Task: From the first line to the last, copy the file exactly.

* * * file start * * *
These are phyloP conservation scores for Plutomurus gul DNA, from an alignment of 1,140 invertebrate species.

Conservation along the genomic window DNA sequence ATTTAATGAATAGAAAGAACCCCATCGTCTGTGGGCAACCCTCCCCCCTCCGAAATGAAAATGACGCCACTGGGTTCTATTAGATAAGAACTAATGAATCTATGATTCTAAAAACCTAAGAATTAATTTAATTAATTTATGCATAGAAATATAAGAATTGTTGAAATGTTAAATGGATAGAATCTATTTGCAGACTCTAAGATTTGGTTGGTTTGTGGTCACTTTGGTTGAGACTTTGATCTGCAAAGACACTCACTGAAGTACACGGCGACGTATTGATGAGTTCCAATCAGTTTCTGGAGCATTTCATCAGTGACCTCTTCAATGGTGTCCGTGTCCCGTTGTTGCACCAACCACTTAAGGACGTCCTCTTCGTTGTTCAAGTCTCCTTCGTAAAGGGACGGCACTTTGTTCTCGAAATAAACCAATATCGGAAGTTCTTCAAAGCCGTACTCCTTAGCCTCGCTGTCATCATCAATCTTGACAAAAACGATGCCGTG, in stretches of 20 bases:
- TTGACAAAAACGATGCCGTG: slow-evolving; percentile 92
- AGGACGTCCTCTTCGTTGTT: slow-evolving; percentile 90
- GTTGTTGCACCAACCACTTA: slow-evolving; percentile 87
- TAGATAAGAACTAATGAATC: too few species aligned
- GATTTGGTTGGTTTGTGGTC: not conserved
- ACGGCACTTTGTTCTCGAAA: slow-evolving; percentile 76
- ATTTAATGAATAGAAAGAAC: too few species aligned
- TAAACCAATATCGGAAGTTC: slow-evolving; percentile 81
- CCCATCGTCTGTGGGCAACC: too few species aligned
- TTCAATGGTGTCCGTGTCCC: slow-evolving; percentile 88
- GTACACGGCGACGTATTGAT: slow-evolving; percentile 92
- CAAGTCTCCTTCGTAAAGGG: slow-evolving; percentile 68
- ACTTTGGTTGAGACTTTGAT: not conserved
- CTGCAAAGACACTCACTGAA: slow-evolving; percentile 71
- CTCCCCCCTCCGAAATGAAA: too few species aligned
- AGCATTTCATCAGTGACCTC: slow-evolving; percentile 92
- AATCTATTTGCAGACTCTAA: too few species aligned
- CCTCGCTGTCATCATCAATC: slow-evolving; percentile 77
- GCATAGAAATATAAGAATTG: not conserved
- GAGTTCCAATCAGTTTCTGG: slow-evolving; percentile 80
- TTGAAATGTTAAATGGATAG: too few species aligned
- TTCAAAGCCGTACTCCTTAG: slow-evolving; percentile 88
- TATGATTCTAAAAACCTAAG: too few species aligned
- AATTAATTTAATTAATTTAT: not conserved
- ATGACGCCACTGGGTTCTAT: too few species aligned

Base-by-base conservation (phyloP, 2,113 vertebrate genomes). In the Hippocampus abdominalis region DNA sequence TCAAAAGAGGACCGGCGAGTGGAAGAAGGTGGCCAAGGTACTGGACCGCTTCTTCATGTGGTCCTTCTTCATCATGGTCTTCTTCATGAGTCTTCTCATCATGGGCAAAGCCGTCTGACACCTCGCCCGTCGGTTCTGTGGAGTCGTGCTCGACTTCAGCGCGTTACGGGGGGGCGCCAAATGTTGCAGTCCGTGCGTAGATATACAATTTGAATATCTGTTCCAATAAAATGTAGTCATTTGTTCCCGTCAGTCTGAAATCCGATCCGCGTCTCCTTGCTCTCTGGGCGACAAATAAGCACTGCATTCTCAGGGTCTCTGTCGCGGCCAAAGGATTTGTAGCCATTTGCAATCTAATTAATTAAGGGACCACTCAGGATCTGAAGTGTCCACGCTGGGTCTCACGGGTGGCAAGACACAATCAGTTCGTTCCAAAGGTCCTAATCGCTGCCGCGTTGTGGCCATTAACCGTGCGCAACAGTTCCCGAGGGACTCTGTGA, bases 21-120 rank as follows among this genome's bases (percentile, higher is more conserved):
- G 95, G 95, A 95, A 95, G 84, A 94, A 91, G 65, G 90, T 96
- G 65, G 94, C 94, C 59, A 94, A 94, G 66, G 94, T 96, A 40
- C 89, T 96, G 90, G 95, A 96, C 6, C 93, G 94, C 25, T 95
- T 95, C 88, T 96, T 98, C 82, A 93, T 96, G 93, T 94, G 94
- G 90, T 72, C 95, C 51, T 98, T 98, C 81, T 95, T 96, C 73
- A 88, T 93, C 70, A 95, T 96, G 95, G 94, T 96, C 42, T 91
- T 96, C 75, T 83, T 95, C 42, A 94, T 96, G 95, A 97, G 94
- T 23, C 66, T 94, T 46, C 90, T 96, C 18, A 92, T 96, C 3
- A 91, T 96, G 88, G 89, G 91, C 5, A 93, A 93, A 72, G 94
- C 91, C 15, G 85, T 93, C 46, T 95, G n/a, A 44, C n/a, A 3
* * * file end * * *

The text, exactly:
These are phyloP conservation scores for Plutomurus gul DNA, from an alignment of 1,140 invertebrate species.

Conservation along the genomic window DNA sequence ATTTAATGAATAGAAAGAACCCCATCGTCTGTGGGCAACCCTCCCCCCTCCGAAATGAAAATGACGCCACTGGGTTCTATTAGATAAGAACTAATGAATCTATGATTCTAAAAACCTAAGAATTAATTTAATTAATTTATGCATAGAAATATAAGAATTGTTGAAATGTTAAATGGATAGAATCTATTTGCAGACTCTAAGATTTGGTTGGTTTGTGGTCACTTTGGTTGAGACTTTGATCTGCAAAGACACTCACTGAAGTACACGGCGACGTATTGATGAGTTCCAATCAGTTTCTGGAGCATTTCATCAGTGACCTCTTCAATGGTGTCCGTGTCCCGTTGTTGCACCAACCACTTAAGGACGTCCTCTTCGTTGTTCAAGTCTCCTTCGTAAAGGGACGGCACTTTGTTCTCGAAATAAACCAATATCGGAAGTTCTTCAAAGCCGTACTCCTTAGCCTCGCTGTCATCATCAATCTTGACAAAAACGATGCCGTG, in stretches of 20 bases:
- TTGACAAAAACGATGCCGTG: slow-evolving; percentile 92
- AGGACGTCCTCTTCGTTGTT: slow-evolving; percentile 90
- GTTGTTGCACCAACCACTTA: slow-evolving; percentile 87
- TAGATAAGAACTAATGAATC: too few species aligned
- GATTTGGTTGGTTTGTGGTC: not conserved
- ACGGCACTTTGTTCTCGAAA: slow-evolving; percentile 76
- ATTTAATGAATAGAAAGAAC: too few species aligned
- TAAACCAATATCGGAAGTTC: slow-evolving; percentile 81
- CCCATCGTCTGTGGGCAACC: too few species aligned
- TTCAATGGTGTCCGTGTCCC: slow-evolving; percentile 88
- GTACACGGCGACGTATTGAT: slow-evolving; percentile 92
- CAAGTCTCCTTCGTAAAGGG: slow-evolving; percentile 68
- ACTTTGGTTGAGACTTTGAT: not conserved
- CTGCAAAGACACTCACTGAA: slow-evolving; percentile 71
- CTCCCCCCTCCGAAATGAAA: too few species aligned
- AGCATTTCATCAGTGACCTC: slow-evolving; percentile 92
- AATCTATTTGCAGACTCTAA: too few species aligned
- CCTCGCTGTCATCATCAATC: slow-evolving; percentile 77
- GCATAGAAATATAAGAATTG: not conserved
- GAGTTCCAATCAGTTTCTGG: slow-evolving; percentile 80
- TTGAAATGTTAAATGGATAG: too few species aligned
- TTCAAAGCCGTACTCCTTAG: slow-evolving; percentile 88
- TATGATTCTAAAAACCTAAG: too few species aligned
- AATTAATTTAATTAATTTAT: not conserved
- ATGACGCCACTGGGTTCTAT: too few species aligned

Base-by-base conservation (phyloP, 2,113 vertebrate genomes). In the Hippocampus abdominalis region DNA sequence TCAAAAGAGGACCGGCGAGTGGAAGAAGGTGGCCAAGGTACTGGACCGCTTCTTCATGTGGTCCTTCTTCATCATGGTCTTCTTCATGAGTCTTCTCATCATGGGCAAAGCCGTCTGACACCTCGCCCGTCGGTTCTGTGGAGTCGTGCTCGACTTCAGCGCGTTACGGGGGGGCGCCAAATGTTGCAGTCCGTGCGTAGATATACAATTTGAATATCTGTTCCAATAAAATGTAGTCATTTGTTCCCGTCAGTCTGAAATCCGATCCGCGTCTCCTTGCTCTCTGGGCGACAAATAAGCACTGCATTCTCAGGGTCTCTGTCGCGGCCAAAGGATTTGTAGCCATTTGCAATCTAATTAATTAAGGGACCACTCAGGATCTGAAGTGTCCACGCTGGGTCTCACGGGTGGCAAGACACAATCAGTTCGTTCCAAAGGTCCTAATCGCTGCCGCGTTGTGGCCATTAACCGTGCGCAACAGTTCCCGAGGGACTCTGTGA, bases 21-120 rank as follows among this genome's bases (percentile, higher is more conserved):
- G 95, G 95, A 95, A 95, G 84, A 94, A 91, G 65, G 90, T 96
- G 65, G 94, C 94, C 59, A 94, A 94, G 66, G 94, T 96, A 40
- C 89, T 96, G 90, G 95, A 96, C 6, C 93, G 94, C 25, T 95
- T 95, C 88, T 96, T 98, C 82, A 93, T 96, G 93, T 94, G 94
- G 90, T 72, C 95, C 51, T 98, T 98, C 81, T 95, T 96, C 73
- A 88, T 93, C 70, A 95, T 96, G 95, G 94, T 96, C 42, T 91
- T 96, C 75, T 83, T 95, C 42, A 94, T 96, G 95, A 97, G 94
- T 23, C 66, T 94, T 46, C 90, T 96, C 18, A 92, T 96, C 3
- A 91, T 96, G 88, G 89, G 91, C 5, A 93, A 93, A 72, G 94
- C 91, C 15, G 85, T 93, C 46, T 95, G n/a, A 44, C n/a, A 3